Adolfo Bioy Casares Biography


(Great Authors of World Literature, Critical Edition)

The novelist and short-story writer Adolfo Bioy Casares (bee-YOY kah-SAH-rays), who became known in the United States primarily as a longtime friend and collaborator of Jorge Luis Borges, has been credited with introducing the science-fiction genre into the Argentine literary landscape. Bioy Casares was the son of Adolfo Bioy, a wealthy landowner, and his wife, Marta Casares. He spent his infancy both in the city and on the family ranch in the province of Buenos Aires. As an imaginative young boy, Bioy Casares found the night sky, pictures of the dead, and mirrors to be gateways to a marvelous reality. He also nurtured the terrifying yet compelling world of the fantastic through his readings. During his high school years he was particularly attracted to mathematics, but his love of writing was stronger.{$S[A]Lynch, B. Suárez;Bioy Casares, Adolfo}{$S[A]Davis, B. Lynch (joint);Bioy Casares, Adolfo}{$S[A]Domecq, H. Bustos (joint);Bioy Casares, Adolfo}{$S[A]Miranda, Javier;Bioy Casares, Adolfo}{$S[A]Sacastra, Martin;Bioy Casares, Adolfo}

Bioy Casares’s first literary work, completed in 1928, was a fantastic thriller titled Vanidad: O, Una aventura terrorifica (vanity, or a terrifying adventure). At that time, he was discovering nineteenth century Spanish literature, the Bible, Dante, James Joyce, and the Argentine classics. Comic strips and popular novelettes, however, also appealed to him. Like most upper-class Argentinians, he studied at the University of Argentina, first in the law school, then in the faculty of philosophy and letters, but he never completed his university studies and returned instead to manage his father’s ranch.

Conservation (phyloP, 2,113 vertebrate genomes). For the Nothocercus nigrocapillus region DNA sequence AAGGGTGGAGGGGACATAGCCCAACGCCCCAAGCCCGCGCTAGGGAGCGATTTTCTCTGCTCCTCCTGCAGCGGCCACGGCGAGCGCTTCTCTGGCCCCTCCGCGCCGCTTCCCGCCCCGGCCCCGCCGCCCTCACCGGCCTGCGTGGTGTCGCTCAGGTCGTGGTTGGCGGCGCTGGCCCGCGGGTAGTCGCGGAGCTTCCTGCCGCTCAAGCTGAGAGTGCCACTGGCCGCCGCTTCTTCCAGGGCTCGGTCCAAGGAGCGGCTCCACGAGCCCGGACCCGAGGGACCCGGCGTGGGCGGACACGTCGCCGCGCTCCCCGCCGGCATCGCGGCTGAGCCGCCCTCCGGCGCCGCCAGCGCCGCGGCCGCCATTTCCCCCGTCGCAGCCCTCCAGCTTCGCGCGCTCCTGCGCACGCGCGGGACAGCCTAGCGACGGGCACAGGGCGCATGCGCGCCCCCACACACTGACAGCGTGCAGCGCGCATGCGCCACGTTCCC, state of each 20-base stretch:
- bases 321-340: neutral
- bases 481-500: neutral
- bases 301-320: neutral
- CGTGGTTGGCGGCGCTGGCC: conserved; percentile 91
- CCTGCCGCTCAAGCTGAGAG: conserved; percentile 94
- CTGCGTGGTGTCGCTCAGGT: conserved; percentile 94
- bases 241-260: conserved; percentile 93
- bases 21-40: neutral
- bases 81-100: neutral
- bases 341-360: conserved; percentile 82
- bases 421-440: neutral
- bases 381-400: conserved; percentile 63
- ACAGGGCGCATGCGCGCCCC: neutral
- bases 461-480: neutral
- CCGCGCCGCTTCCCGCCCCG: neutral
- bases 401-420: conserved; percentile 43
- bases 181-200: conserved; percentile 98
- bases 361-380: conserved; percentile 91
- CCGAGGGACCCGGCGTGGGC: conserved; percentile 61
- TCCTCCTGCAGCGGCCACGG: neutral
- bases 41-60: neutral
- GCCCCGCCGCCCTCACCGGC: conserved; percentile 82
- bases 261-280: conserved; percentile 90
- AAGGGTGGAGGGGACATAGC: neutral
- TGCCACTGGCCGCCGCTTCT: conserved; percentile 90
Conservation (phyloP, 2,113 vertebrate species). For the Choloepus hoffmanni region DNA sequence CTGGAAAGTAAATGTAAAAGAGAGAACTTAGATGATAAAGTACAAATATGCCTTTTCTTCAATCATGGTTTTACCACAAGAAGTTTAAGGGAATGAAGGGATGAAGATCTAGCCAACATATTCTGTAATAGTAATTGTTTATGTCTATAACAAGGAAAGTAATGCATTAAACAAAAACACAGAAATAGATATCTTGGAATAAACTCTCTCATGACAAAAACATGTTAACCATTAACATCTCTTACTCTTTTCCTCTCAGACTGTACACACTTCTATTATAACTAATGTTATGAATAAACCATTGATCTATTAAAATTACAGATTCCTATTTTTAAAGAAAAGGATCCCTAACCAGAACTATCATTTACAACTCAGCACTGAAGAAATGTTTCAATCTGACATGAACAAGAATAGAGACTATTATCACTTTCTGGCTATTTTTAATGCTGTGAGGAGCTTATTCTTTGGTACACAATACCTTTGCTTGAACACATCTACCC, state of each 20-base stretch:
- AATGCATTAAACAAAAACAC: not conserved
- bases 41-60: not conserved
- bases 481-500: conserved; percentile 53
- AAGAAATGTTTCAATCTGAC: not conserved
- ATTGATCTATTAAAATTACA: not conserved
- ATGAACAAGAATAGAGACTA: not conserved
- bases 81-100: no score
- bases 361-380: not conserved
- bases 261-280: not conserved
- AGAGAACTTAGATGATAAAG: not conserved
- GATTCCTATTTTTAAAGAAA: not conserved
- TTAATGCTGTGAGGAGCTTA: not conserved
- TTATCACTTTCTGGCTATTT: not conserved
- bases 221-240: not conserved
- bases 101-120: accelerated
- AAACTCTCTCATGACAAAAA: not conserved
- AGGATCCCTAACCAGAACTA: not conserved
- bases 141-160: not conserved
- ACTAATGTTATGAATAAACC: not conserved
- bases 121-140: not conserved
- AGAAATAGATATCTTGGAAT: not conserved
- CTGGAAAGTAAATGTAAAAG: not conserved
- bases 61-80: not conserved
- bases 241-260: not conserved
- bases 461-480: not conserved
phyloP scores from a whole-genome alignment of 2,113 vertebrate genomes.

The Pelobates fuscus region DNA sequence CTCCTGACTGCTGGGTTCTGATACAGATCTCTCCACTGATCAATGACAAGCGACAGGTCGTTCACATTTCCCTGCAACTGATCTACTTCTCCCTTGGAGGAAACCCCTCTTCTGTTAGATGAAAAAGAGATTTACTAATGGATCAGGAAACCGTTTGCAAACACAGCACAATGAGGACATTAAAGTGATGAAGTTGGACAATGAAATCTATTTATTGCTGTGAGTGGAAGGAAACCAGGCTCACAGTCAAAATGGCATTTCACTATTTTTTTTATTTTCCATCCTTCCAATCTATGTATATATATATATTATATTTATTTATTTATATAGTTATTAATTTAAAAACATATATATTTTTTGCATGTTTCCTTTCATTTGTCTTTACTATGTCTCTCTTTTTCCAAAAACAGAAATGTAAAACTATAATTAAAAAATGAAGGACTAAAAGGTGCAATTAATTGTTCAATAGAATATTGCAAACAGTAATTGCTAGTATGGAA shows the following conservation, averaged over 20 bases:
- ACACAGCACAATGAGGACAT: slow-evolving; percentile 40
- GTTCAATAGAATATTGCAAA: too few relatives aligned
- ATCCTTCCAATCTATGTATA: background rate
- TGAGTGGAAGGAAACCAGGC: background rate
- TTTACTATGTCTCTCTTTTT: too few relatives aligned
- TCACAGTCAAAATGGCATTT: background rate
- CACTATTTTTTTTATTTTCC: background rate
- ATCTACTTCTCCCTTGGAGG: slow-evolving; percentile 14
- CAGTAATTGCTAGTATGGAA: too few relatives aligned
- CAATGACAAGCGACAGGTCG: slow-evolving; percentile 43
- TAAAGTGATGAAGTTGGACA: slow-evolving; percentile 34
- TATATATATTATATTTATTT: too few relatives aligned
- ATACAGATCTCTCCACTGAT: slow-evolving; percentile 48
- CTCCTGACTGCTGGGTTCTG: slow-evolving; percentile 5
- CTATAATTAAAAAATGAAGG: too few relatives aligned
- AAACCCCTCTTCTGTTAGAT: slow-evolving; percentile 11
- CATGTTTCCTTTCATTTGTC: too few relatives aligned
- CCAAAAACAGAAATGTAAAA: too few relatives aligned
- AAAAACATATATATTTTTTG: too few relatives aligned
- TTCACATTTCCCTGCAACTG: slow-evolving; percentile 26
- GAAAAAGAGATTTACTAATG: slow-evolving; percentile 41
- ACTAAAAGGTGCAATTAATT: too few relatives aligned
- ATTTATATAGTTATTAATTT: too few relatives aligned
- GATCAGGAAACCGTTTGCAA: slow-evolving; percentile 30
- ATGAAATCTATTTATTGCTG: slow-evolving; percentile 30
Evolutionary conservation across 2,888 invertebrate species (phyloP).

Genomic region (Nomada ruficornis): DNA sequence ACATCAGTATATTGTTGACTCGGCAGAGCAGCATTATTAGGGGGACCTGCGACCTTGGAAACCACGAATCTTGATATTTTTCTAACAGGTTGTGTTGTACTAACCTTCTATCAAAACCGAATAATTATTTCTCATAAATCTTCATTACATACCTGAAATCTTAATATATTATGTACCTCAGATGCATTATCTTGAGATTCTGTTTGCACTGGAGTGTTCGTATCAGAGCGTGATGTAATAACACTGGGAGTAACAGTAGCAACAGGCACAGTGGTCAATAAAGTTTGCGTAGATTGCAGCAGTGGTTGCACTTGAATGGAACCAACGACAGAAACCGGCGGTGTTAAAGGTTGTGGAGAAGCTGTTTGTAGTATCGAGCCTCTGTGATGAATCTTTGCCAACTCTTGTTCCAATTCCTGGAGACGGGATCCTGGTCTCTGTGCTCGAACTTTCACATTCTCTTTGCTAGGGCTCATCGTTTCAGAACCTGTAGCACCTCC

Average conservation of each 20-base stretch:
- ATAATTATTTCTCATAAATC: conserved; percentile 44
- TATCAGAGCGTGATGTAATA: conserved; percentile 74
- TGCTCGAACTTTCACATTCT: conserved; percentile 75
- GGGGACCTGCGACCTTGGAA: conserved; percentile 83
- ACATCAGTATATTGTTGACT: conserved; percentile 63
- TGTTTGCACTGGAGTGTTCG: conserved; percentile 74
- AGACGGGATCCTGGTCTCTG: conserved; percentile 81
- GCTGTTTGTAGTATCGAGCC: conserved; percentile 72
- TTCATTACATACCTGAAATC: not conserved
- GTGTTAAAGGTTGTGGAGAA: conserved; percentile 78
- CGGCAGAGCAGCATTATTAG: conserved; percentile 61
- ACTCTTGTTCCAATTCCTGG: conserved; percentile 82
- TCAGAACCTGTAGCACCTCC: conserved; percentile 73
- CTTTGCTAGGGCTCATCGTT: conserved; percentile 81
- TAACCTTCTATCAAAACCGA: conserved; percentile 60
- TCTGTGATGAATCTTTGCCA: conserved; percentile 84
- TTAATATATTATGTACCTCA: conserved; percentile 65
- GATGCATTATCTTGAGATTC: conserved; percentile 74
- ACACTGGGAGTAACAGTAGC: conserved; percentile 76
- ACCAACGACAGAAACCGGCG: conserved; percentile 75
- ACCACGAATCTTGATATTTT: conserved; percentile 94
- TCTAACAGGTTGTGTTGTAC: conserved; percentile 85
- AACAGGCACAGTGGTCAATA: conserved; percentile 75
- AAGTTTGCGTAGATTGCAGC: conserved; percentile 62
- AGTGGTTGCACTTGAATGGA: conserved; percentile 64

In 1932, Bioy Casares met Borges, and a close personal friendship and lifelong collaborative effort began. Together they...

(The entire section is 730 words.)


(Great Authors of World Literature, Critical Edition)

Bach, Caleb. “The Inventions of Adolfo Bioy Casares.” Americas 45, no. 6 (November/December, 1993). A comprehensive survey of Bioy Casares’s works. Bioy Casares’s early years as a law student and his collaboration with Jorge Luis Borges and Silvina Ocampo are detailed.

Camurati, Mireya. “Adolfo Bioy Casares.” In Latin American Writers, edited by Carlos A. Solé and Maria I. Abreau. Vol. 3. New York: Charles Scribner’s Sons, 1989. An essay on the life and career of Bioy Casares. Includes analysis of his works and a bibliography.

Coleman, Alexander. “Fantastic Argentine.” The New Criterion 13, no. 2 (October, 1994). Coleman profiles Bioy Casares and focuses on his fictional works.

Levine, Susanne J. “Parody Island: Two Novels by Bioy Casares.” Hispanic Journal 4, no. 2 (Spring, 1983). Compares The Invention of Morel and A Plan for Escape.

Levine, Susanne J. “Science Versus the Library in The Island of Dr. Moreau, La invención de Morel, and Plan de evasión.” Latin American Literary Review 9, no. 18 (Spring/Summer, 1981): 17-26. Relates Bioy Casares’s novels to H. G. Wells’s The Island of Dr. Moreau (1896).

Meehan, Thomas C. “Temporal Simultaneity and the Theme of Time Travel in a Fantastic Story by Adolfo Bioy Casares.” Romance Quarterly 30, no. 2 (1983). The topic of time travel is studied.

Snook, Margaret L. In Search of Self: Gender and Identity in Bioy Casares’s Fantastic Fiction. New York: Peter Lang, 1998. Snook analyzes gender and identity issues in Bioy Casares’s fiction. A close reading and psychological interpretation of his major works.